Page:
By Chris Bernotas
Don’t you love all of the parallels that are drawn between music and other subject areas? You know what I mean, right? Music and math can easily connect through the basic idea of subdivision or how many beats there are in a measure. Music and team sports draw comparison through the concept and practice of working together for a common goal with people of all different skills and backgrounds. Well, how about reading and literature? You already know the importance of sight-reading and focusing on concepts that involve reading notes and reading rhythms. Both are incredibly important and necessary concepts, but really think about music and reading.
When you read a good book, you get absorbed in the characters, follow the storyline, and comprehend the words as they transform into images in your brain. Your emotions can go on a rollercoaster ride as you read the words describing an exciting chase or the evil villain or the feeling as the characters fall in love. Reading music is about comprehension in very much the same way. Learning the note names are the basic words. Learning the scales are putting those words in order and understanding some sentence structure. Performing a piece of music is the same as reading all of the words as they weave into a completed sentence, a paragraph, a chapter, a series of chapters and so on. You’re piecing together musical words and phrases to tell a story, complete with good guys, bad guys, thrilling storylines, romance, and sometimes pure fun. You can tell serious stories, happy stories, sad stories, and sometimes historical stories. There really is no limit.
Just as it is important for students to recognize why they read literature, to experience and connect with themselves and each other (sound familiar?), they should recognize how the musical language and literature can fulfill the very same human needs. In honor of National Reading Month and Read Across America Day, make sure to read with your students today and share in the story together!
Chris Bernotas is co-author of the revolutionary Sound Innovations series. An active composer and arranger of concert band music, his music has been performed at the Midwest Clinic and has appeared on J.W. Pepper’s Editor’s Choice list and numerous state lists. Chris has been an instrumental music teacher in the Mountain Lakes School District in New Jersey for more than 20 years.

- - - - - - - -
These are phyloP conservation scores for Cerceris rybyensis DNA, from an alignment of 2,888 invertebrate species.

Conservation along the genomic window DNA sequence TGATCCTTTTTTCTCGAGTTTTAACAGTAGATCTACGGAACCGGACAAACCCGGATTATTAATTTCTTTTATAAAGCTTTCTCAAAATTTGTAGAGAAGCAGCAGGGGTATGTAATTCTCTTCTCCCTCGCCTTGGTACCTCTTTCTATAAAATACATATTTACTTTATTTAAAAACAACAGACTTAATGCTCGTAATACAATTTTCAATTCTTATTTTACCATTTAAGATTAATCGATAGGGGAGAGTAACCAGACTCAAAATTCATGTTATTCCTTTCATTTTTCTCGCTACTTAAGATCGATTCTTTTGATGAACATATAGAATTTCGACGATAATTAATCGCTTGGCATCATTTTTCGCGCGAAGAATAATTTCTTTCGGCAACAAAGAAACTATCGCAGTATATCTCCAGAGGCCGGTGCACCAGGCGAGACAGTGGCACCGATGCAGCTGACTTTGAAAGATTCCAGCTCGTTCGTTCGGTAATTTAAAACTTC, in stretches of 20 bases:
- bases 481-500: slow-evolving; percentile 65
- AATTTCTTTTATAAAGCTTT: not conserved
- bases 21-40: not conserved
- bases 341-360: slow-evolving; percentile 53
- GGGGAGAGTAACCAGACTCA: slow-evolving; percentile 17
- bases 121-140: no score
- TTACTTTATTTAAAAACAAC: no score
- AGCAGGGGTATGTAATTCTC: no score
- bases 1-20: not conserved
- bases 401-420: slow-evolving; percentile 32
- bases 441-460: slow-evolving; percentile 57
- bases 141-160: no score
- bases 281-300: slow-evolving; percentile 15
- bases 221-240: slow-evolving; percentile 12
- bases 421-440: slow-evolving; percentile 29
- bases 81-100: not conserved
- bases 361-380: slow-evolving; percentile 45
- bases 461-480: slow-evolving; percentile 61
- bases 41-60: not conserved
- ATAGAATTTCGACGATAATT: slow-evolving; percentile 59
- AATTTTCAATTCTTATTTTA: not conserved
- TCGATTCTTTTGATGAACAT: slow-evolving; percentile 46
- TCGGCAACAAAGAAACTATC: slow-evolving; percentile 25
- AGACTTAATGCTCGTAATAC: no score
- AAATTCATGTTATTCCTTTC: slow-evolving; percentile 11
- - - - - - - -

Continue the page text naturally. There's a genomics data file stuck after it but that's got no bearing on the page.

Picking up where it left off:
By Tom Dempsey
As guitarists, for better or worse, we tend to approach the instrument from a visual and/or tactile perspective. We are first introduced to fingerings, grips, diagrams, and other references that we tend to internalize from either one or a combination of these perspectives. As a matter of entry to the instrument this is not necessarily a bad thing. It is in how we approach it as students, and eventually as teachers that allows us to harness the true power of this perspective.
When students first learn how to read music on the guitar there is a tendency to be disconnected from previous knowledge acquired on the instrument. A more effective way to approach reading on the guitar is to connect to prior knowledge or skills acquired. Consider this fingering of the F major scale:
As students practice learning this scale they should also practice reading the scale. This will help to connect the eyes, brain and fingers together so that when you see that first note you will know that it is an F played on the first fret of the 6th string. In doing so students will soon be able to connect something that is familiar, a scale fingering, with something that might be less familiar like reading music. Through making this connection reading music starts to be come a more comfortable experience.
Once a student begins to feel a connection with the scale fingering of the major scale and the notes on the staff, consider presenting a melody found in the Guitar 101, Book 2:
When doing so a connection should be made to the previous F major scale fingering. This allows us to access a certain comfort zone and connect to prior knowledge. Through these types of connections we are able to feel more comfortable and confident reading music on the guitar. Once we start to move up the neck of the guitar learning additional fingerings for our F major scale we can begin to connect to those respective fingerings. In doing so we are now starting to read all over the neck of the guitar. This allows us to have a new level of freedom throughout the entire fret board.
Whether you are trying to look for new strategies to read music or you are searching for new methods to utilize when teaching students to read music consider the following:
1. Make connections to prior knowledge and skills
2. Practice scales while reading the music in an effort to create familiarity through these connections
3. Present reading examples of simple diatonic melodies
4. Connect those melodies to scale fingerings
5. Connect melodies to additional scale fingerings up the neck
When these types of methods are put in place reading music begins to become a less complicated experience. Through connecting to prior knowledge you will begin to read music in your comfort zone.
Tom Dempsey is a New York based jazz guitar performer, recording artist, and educator. He is the author of four books for Alfred Music and the co-author of both volumes of the new Guitar 101 series. Currently Tom is an Associate Professor of Music at LaGuardia Community College as well as an instructor at Jazz at Lincoln Center.
Posted in Guitar, Uncategorized
Tagged classroom guitar, guitar, Guitar 101, guitarists, music, music education, read music, reading music, scales, Tom Dempsey